health and premature death. “This disproportionate bur
den of sickness and death upon the Negro race should lie
removed.” Dr. arran declared. “Every American, what
ever his race and economic status, should be assured the
opportunity of health.”
National Negro Health eek was founded in 1915 by
Dr. Booker T. Washington, late principal of Tuskegee In-,
stitute. and the time now is chosen during the week that
includes April 5. his birthday. After his death T uskegee
Institute and Howard University sponsored the National
Negro Health Week Movement. The U. S. Public Health
Service has carried on the observance since 1932 as a fea
ture of a year-round program for improvement of health
of the Negro population.
up a special publicity project on'
the Columbia case
FBI to investigate
White and Marshall conferred
March 18 with Atty. Gen. Tom
Clark in Washington ancj secured
a promise from him that an ex
haustive investigation would be
made by the FBI A conference
was requested with President*Tru
man but his secretaries referred
the request to the Department of
Atty. Looby, who is a member
of the NAACP national legal com
mittee with offices here, empha
sized that the NAACP is the only
organization authorized by tne de
fendents to represent them legally 1
and that funds collected by the N
AACP will be used for their legal
defense and for publicizing the
case. Contributions to the defense
fund should be sent to the NAa^.
20 West 40th St, New York 18,
N. Y. Checks can be made paya
ble to NAACP or to Mary White
Ovington, Treasurer
In the meantime, it has been
learned that another organization i
has been hurriedly formed in Wa- ,
shington, D. C., and is seeking a
fund of $20,000 to cover the cost
of field organization work and a
money raising campaign.
Richmond, Va—(C)—National
Negro Insurance Association has
extended its nationwide building
contest through May 11th, accor
ding to C. L. Townes, director of 1
Planned as a forerunner to the
1946 obverance of National Negro
Insurance Week, the contest op
ened to all except employees of
any insurance company or agency
too, it has been streamlined and
simplified so that anyone can en
ter 30 prizes totaling $1,000 in
US Bonds are being offered just
for completing this sentence in
25 additional words or less. “Peo
ple should buy Life Insurance be
First prize will be a $500 bond.
Second prize a $200 Roosevelt
Bond and the third prize a $100
bond. A $25 bond is being awarded
for the best entry submitted in
each state. Member companies
will give away a useful souvenir
to every entry.
Chicago (C) Joe Louis as an ex-1
pression of his personal interest1
and support of the NegTO veter- r
ans' efforts to organize on a na- ]
tionwide scale, has accepted the I
honorary chairmanship of the Na-1
tional Veterans’ Conference For
Organization and Action, in Chi
cago, 111., April 6—7.
He will appear as main speaker
of the evening, April 6th at Du
Sable High School, 49th and StaL
Albany, NY—(C>—The Assem
bly unanimous passed this week
the Ives-Feinberg bill establishing
a 16 man commission to study the
• need of a state university Also,
j voted on was the appropropria
I tion of $100,000 after Assembly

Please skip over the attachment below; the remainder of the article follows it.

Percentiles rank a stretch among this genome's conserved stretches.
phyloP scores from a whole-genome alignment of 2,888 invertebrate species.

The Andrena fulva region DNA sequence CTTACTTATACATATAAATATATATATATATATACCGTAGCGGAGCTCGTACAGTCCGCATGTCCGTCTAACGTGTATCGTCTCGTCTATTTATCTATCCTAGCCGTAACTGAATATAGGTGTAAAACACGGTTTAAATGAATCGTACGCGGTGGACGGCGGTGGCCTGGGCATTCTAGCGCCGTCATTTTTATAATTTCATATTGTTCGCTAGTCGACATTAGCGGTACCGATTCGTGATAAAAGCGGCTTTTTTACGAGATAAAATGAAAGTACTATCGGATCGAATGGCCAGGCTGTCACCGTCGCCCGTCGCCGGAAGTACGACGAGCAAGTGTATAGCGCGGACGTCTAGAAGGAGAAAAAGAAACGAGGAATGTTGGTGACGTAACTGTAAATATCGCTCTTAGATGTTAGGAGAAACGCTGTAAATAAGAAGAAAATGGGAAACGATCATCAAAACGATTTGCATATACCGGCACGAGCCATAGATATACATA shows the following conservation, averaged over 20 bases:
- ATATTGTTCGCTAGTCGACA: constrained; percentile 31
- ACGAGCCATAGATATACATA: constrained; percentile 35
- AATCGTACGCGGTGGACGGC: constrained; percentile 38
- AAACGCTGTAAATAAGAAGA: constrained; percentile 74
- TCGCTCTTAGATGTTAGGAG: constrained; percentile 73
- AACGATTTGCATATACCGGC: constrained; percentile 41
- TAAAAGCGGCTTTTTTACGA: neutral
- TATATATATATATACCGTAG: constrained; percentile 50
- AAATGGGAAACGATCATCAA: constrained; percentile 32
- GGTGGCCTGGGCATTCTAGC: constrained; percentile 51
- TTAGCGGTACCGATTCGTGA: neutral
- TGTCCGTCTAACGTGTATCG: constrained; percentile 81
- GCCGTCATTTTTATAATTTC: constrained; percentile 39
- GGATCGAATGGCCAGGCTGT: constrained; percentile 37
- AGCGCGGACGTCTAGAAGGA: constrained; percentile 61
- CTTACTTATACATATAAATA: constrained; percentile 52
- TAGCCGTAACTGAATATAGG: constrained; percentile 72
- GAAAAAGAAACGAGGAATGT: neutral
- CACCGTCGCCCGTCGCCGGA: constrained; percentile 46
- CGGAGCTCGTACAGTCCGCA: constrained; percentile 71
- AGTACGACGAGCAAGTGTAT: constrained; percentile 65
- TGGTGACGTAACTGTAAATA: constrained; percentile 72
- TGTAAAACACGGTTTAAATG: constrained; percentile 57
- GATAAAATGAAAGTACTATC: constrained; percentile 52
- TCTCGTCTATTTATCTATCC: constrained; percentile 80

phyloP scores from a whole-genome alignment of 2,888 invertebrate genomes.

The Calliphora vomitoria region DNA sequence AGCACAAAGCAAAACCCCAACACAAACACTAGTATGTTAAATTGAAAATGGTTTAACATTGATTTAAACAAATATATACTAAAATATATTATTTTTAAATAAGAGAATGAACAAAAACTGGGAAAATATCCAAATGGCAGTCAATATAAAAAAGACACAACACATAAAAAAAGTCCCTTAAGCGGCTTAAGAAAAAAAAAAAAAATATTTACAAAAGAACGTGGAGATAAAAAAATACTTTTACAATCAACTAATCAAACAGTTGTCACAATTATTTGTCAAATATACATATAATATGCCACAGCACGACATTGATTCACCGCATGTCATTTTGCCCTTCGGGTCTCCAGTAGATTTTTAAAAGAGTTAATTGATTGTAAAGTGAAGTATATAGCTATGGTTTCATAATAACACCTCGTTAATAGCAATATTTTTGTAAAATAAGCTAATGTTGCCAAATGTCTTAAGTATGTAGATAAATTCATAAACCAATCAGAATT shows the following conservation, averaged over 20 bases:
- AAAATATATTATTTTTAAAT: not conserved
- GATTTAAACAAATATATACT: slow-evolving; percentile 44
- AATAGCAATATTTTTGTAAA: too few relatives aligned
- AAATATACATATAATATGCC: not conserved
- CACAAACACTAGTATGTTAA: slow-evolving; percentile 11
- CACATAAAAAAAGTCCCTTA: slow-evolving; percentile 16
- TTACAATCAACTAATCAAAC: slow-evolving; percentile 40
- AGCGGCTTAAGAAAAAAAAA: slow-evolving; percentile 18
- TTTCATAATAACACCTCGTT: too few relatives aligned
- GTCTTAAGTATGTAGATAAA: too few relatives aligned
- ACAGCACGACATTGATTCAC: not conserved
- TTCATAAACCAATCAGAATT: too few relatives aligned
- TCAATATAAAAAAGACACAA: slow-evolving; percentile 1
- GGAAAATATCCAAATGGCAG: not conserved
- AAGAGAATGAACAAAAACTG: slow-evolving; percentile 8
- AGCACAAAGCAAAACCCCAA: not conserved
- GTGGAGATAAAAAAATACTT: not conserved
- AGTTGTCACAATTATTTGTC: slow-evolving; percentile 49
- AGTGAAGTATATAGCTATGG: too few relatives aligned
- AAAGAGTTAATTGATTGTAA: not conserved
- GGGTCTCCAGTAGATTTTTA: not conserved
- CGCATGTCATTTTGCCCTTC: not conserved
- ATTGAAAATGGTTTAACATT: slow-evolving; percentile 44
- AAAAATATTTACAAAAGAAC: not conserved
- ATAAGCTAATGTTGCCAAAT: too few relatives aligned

Leader Ives stated that there was .
no question that the cammission'
would recommend creation of the ,
new bias free institution.
We have got to have a univer
sity he added
Cleveland—OC)—The Wolcott
Bivins match which drew over
$50,000 here two weeks ako, is ex.
pected to draw twice as much
when it goes outdoor* in May, ac
cording to promoter Larry Atkins
Mis* Doris Ann McGill, 2724
Lake Street, is up and able to be
out again afteT undergoing an ap
pectomy operation recently. She
is well known as the writer of the
popular ‘ Chatter-Box” column ap
pearing weekly in the Omaha
To assist the public in under
standing the why and wherefor of
the appliance shortages. President
H. G. Carlson of the Nebraska
Iowa Electrical Council gives tbe
following report:
A spot check of 34 leading pro
ducers of refrigerators, washers,
radios, ranges, and (ironers. just
completed by Civilian Production
Administration, reveals no exces
sive inventories being withheld
from the market. Over half a mil
lion units of all types were made
by the firms checked since the
war ended. Less than 50.000 were
in inventory at the end of Decem
ber. One large range manufact
urer made 3,000 and had only 700
on hand. A leading ironer manu
facturer had but 150 on hand out
of 2.000 made. Nine firms made
187,000 washers and ha<j 20,000 on
hand Six refrigerator compan
ies made 173.000 box,-s and had
but 7,000 in inventory Spread out
over thousand of dealers, this just
doesn’t go far Many thought the
manufacturers were deliberately
holding back because of thf exces
profits tax, which expired the
first of the year, but this doesn’t
bear out that theory.
Washington, D- C., Soundphoto—
Hussein Aia, the Ambassador from
Iran, held a prolonged conference
with Loy Henderson, Director of
the Near Eastern Affairs Division
of the State Department. He had
received instructions from his go
vernment on bringing the case of
Russia's continued occupation of
his country. Photo shows L. to R.
Loy Henderson and Ambassador.
Washington, D. C.—Endorse
ment of Judge William H. Hastie
to be Governor of the Virgin Is.
was received by Senator Abe Mur
dock, chairman of the Sub-Com
mittee on Territories and Insular
Affairs, from Walter White of the
NAACP on behalf of the organi
zation. The telegram read:
The National Association for
the Advancement of Colored Peo
ple on behalf of its national office
and 1200 branches, youth councils
and college chapters, strongly re
commends favorable action by
your committee on nomination of
William H. Hastie as Governor of
the Virgin Islands. It is superflu
ous to speak of Judge Hastie’s
distinguihed legal and adminitra
tive public record or on his unim
peachable character and courage.
Speedy confirmation by the Sen
ate will make the United States
government and the Virgin Islands
in particularly fortunate in having
so distinguished and intelligently
loyal an adminstrator.
Bedford Park’s Beautiful Lots
Are on the Market F or Sale'Now!
Call Realty Improvement
Company 342 Electric Bldg. JA-7718 or JA-1620 “Small Down Payment Will Do the Job”.